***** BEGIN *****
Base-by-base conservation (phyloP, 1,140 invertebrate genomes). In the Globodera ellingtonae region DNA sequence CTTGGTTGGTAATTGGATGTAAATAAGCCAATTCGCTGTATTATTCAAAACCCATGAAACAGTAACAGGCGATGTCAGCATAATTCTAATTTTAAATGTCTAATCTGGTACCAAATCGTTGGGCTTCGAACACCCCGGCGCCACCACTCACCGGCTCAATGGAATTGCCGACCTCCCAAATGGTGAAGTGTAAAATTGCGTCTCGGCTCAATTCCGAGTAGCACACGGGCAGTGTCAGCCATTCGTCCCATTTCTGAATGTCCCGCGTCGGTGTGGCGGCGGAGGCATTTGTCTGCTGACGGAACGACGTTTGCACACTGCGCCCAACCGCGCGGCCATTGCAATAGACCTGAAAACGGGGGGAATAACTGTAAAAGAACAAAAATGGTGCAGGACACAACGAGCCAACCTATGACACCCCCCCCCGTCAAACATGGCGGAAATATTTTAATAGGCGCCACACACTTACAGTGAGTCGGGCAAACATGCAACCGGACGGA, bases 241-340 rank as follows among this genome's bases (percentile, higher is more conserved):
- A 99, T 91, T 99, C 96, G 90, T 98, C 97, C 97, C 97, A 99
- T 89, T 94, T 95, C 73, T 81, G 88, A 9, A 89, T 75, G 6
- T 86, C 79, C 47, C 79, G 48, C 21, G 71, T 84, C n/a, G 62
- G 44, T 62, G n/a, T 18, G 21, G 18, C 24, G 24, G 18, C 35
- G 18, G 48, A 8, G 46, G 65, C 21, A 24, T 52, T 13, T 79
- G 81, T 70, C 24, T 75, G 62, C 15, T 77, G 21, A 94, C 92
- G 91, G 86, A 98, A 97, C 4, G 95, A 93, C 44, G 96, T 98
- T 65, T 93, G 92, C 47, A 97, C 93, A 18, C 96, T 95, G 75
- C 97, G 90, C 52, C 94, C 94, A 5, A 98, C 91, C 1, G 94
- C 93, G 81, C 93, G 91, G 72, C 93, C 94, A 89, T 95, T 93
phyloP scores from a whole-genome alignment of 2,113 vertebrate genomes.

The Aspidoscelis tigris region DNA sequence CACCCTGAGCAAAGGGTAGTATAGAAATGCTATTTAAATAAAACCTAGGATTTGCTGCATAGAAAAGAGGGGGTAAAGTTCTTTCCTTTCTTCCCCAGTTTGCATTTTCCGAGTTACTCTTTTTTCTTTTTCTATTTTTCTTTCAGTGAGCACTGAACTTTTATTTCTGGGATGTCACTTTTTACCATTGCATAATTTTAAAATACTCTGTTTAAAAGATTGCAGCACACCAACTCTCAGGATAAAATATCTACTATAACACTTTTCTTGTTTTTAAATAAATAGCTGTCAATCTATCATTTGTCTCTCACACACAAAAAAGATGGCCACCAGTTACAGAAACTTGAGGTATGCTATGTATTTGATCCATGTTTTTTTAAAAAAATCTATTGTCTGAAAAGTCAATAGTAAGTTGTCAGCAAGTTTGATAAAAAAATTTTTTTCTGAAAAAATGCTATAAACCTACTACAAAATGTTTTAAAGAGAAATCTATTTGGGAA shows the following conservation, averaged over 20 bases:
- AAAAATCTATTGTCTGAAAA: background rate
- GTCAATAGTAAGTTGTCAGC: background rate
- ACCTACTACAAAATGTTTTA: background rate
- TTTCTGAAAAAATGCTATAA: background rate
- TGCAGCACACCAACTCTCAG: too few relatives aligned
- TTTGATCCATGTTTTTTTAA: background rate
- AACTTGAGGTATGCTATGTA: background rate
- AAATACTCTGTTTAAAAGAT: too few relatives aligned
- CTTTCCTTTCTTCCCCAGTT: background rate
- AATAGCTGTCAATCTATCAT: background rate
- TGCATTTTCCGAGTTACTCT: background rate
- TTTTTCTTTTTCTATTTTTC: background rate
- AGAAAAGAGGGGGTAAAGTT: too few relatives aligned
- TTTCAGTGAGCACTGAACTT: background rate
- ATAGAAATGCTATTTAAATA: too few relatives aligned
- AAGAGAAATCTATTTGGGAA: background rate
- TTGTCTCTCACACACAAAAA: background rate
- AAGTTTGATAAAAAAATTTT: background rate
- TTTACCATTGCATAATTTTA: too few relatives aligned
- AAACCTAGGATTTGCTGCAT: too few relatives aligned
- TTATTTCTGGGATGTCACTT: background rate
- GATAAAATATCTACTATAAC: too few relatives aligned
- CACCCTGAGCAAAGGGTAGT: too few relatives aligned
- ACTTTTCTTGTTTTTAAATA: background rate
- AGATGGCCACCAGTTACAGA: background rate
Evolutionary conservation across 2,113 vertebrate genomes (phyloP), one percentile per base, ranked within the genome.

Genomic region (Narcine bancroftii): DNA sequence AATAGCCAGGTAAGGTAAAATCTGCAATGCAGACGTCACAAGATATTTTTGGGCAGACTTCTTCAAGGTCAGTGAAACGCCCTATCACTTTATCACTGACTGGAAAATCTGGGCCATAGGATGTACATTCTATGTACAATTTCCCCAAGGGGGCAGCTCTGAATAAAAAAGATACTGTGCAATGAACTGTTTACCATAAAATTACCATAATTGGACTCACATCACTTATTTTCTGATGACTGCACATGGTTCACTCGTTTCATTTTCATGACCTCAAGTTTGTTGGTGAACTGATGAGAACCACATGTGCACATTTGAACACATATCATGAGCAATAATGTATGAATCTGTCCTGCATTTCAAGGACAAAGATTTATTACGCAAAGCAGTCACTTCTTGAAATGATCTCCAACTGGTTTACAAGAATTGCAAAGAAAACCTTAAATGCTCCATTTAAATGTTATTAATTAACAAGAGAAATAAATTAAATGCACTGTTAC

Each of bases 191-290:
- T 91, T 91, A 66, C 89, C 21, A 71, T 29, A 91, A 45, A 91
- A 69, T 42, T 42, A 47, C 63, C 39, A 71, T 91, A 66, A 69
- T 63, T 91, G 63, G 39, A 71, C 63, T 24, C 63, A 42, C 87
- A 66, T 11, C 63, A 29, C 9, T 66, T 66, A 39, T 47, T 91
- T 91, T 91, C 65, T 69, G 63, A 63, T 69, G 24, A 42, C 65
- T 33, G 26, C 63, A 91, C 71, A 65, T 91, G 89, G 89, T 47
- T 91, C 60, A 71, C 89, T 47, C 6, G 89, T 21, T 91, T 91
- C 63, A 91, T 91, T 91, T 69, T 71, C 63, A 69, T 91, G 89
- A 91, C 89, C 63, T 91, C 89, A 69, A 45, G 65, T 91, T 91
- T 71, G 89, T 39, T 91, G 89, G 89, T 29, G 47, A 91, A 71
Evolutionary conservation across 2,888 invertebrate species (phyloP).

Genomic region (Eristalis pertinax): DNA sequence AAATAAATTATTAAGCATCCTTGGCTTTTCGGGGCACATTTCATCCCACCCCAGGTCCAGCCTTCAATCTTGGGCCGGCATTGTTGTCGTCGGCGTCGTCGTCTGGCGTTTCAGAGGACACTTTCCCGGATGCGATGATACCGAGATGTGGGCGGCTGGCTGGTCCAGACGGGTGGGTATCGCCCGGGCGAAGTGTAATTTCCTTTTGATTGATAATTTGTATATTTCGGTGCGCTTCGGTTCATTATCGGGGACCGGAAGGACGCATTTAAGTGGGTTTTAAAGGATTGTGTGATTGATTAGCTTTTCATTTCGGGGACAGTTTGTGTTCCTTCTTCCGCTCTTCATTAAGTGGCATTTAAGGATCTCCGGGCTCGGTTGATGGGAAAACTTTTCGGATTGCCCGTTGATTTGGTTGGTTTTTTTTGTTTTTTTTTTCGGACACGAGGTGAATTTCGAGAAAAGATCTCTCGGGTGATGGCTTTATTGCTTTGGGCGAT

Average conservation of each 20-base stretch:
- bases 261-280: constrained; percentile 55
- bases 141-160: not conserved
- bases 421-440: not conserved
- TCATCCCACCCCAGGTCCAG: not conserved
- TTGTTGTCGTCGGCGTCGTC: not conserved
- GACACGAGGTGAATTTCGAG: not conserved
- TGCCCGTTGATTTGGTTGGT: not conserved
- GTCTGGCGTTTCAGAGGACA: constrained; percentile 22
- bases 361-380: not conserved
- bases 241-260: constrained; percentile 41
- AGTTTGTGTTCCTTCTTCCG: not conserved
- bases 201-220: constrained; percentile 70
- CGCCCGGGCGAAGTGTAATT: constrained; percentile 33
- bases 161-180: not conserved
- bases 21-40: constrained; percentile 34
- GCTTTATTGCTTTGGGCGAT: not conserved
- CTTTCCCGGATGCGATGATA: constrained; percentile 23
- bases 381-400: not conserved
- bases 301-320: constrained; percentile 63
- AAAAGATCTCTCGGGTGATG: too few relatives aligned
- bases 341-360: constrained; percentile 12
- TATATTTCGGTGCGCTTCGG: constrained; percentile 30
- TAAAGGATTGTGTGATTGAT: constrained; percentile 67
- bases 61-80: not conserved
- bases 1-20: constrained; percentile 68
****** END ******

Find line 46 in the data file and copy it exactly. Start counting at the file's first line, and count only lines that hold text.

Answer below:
- T 91, T 91, C 65, T 69, G 63, A 63, T 69, G 24, A 42, C 65